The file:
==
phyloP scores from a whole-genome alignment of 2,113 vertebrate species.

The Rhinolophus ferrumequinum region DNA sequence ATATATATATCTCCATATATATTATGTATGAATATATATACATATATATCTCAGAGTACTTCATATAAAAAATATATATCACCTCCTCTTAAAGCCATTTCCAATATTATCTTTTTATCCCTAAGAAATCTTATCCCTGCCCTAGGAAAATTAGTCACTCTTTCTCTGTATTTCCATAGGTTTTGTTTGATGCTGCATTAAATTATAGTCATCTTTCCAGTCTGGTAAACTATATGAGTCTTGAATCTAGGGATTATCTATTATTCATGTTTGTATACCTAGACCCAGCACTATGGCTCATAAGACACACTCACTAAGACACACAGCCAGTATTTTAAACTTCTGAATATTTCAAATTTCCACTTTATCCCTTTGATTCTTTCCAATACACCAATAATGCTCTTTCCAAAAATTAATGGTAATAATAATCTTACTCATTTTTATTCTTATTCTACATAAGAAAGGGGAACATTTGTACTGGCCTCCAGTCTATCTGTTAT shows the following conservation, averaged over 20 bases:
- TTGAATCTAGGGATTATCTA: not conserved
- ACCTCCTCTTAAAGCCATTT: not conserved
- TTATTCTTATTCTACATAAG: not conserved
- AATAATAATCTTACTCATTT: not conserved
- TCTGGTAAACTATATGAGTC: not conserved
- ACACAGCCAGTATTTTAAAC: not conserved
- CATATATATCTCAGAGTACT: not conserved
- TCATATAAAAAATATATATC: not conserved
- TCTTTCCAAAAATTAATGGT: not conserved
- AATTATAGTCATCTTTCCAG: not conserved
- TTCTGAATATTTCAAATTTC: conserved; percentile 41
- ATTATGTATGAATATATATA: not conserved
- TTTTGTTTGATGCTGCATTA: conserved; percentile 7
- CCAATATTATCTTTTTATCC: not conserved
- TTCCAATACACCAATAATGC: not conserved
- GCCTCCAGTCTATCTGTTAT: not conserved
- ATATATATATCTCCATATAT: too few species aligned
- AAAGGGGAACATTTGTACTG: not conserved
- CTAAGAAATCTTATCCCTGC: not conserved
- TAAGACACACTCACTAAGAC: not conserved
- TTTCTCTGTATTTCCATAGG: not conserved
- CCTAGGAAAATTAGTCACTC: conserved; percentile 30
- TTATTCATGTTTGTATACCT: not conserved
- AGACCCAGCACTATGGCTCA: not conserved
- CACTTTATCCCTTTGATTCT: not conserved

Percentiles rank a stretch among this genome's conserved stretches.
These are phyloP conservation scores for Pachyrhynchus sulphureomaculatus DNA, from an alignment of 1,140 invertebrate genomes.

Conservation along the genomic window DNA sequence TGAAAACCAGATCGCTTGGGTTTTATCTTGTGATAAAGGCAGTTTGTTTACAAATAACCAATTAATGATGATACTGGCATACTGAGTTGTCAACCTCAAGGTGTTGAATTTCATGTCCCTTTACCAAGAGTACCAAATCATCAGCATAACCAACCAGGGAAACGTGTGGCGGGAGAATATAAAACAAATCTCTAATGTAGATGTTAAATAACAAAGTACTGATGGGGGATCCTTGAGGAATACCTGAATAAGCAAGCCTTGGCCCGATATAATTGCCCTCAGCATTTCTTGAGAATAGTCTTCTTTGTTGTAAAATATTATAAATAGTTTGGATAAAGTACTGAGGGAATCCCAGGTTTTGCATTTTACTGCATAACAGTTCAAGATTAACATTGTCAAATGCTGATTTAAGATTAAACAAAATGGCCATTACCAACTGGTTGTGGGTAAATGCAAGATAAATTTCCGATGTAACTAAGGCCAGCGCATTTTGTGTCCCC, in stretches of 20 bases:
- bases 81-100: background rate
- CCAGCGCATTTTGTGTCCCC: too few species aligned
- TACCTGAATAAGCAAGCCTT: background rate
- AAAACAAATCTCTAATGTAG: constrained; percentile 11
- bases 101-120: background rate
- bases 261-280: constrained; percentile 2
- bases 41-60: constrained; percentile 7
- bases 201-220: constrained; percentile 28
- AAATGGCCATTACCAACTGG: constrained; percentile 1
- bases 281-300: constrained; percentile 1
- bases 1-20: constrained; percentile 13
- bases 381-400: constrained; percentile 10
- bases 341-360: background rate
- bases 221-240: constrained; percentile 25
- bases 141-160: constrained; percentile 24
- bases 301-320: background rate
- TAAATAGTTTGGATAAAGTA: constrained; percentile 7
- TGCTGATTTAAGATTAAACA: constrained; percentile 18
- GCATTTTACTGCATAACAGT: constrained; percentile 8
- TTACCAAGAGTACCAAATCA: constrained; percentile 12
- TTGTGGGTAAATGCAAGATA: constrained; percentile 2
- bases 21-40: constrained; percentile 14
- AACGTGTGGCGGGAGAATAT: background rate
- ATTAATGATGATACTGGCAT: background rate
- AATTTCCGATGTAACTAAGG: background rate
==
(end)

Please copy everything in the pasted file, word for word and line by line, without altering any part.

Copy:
phyloP scores from a whole-genome alignment of 2,113 vertebrate species.

The Rhinolophus ferrumequinum region DNA sequence ATATATATATCTCCATATATATTATGTATGAATATATATACATATATATCTCAGAGTACTTCATATAAAAAATATATATCACCTCCTCTTAAAGCCATTTCCAATATTATCTTTTTATCCCTAAGAAATCTTATCCCTGCCCTAGGAAAATTAGTCACTCTTTCTCTGTATTTCCATAGGTTTTGTTTGATGCTGCATTAAATTATAGTCATCTTTCCAGTCTGGTAAACTATATGAGTCTTGAATCTAGGGATTATCTATTATTCATGTTTGTATACCTAGACCCAGCACTATGGCTCATAAGACACACTCACTAAGACACACAGCCAGTATTTTAAACTTCTGAATATTTCAAATTTCCACTTTATCCCTTTGATTCTTTCCAATACACCAATAATGCTCTTTCCAAAAATTAATGGTAATAATAATCTTACTCATTTTTATTCTTATTCTACATAAGAAAGGGGAACATTTGTACTGGCCTCCAGTCTATCTGTTAT shows the following conservation, averaged over 20 bases:
- TTGAATCTAGGGATTATCTA: not conserved
- ACCTCCTCTTAAAGCCATTT: not conserved
- TTATTCTTATTCTACATAAG: not conserved
- AATAATAATCTTACTCATTT: not conserved
- TCTGGTAAACTATATGAGTC: not conserved
- ACACAGCCAGTATTTTAAAC: not conserved
- CATATATATCTCAGAGTACT: not conserved
- TCATATAAAAAATATATATC: not conserved
- TCTTTCCAAAAATTAATGGT: not conserved
- AATTATAGTCATCTTTCCAG: not conserved
- TTCTGAATATTTCAAATTTC: conserved; percentile 41
- ATTATGTATGAATATATATA: not conserved
- TTTTGTTTGATGCTGCATTA: conserved; percentile 7
- CCAATATTATCTTTTTATCC: not conserved
- TTCCAATACACCAATAATGC: not conserved
- GCCTCCAGTCTATCTGTTAT: not conserved
- ATATATATATCTCCATATAT: too few species aligned
- AAAGGGGAACATTTGTACTG: not conserved
- CTAAGAAATCTTATCCCTGC: not conserved
- TAAGACACACTCACTAAGAC: not conserved
- TTTCTCTGTATTTCCATAGG: not conserved
- CCTAGGAAAATTAGTCACTC: conserved; percentile 30
- TTATTCATGTTTGTATACCT: not conserved
- AGACCCAGCACTATGGCTCA: not conserved
- CACTTTATCCCTTTGATTCT: not conserved

Percentiles rank a stretch among this genome's conserved stretches.
These are phyloP conservation scores for Pachyrhynchus sulphureomaculatus DNA, from an alignment of 1,140 invertebrate genomes.

Conservation along the genomic window DNA sequence TGAAAACCAGATCGCTTGGGTTTTATCTTGTGATAAAGGCAGTTTGTTTACAAATAACCAATTAATGATGATACTGGCATACTGAGTTGTCAACCTCAAGGTGTTGAATTTCATGTCCCTTTACCAAGAGTACCAAATCATCAGCATAACCAACCAGGGAAACGTGTGGCGGGAGAATATAAAACAAATCTCTAATGTAGATGTTAAATAACAAAGTACTGATGGGGGATCCTTGAGGAATACCTGAATAAGCAAGCCTTGGCCCGATATAATTGCCCTCAGCATTTCTTGAGAATAGTCTTCTTTGTTGTAAAATATTATAAATAGTTTGGATAAAGTACTGAGGGAATCCCAGGTTTTGCATTTTACTGCATAACAGTTCAAGATTAACATTGTCAAATGCTGATTTAAGATTAAACAAAATGGCCATTACCAACTGGTTGTGGGTAAATGCAAGATAAATTTCCGATGTAACTAAGGCCAGCGCATTTTGTGTCCCC, in stretches of 20 bases:
- bases 81-100: background rate
- CCAGCGCATTTTGTGTCCCC: too few species aligned
- TACCTGAATAAGCAAGCCTT: background rate
- AAAACAAATCTCTAATGTAG: constrained; percentile 11
- bases 101-120: background rate
- bases 261-280: constrained; percentile 2
- bases 41-60: constrained; percentile 7
- bases 201-220: constrained; percentile 28
- AAATGGCCATTACCAACTGG: constrained; percentile 1
- bases 281-300: constrained; percentile 1
- bases 1-20: constrained; percentile 13
- bases 381-400: constrained; percentile 10
- bases 341-360: background rate
- bases 221-240: constrained; percentile 25
- bases 141-160: constrained; percentile 24
- bases 301-320: background rate
- TAAATAGTTTGGATAAAGTA: constrained; percentile 7
- TGCTGATTTAAGATTAAACA: constrained; percentile 18
- GCATTTTACTGCATAACAGT: constrained; percentile 8
- TTACCAAGAGTACCAAATCA: constrained; percentile 12
- TTGTGGGTAAATGCAAGATA: constrained; percentile 2
- bases 21-40: constrained; percentile 14
- AACGTGTGGCGGGAGAATAT: background rate
- ATTAATGATGATACTGGCAT: background rate
- AATTTCCGATGTAACTAAGG: background rate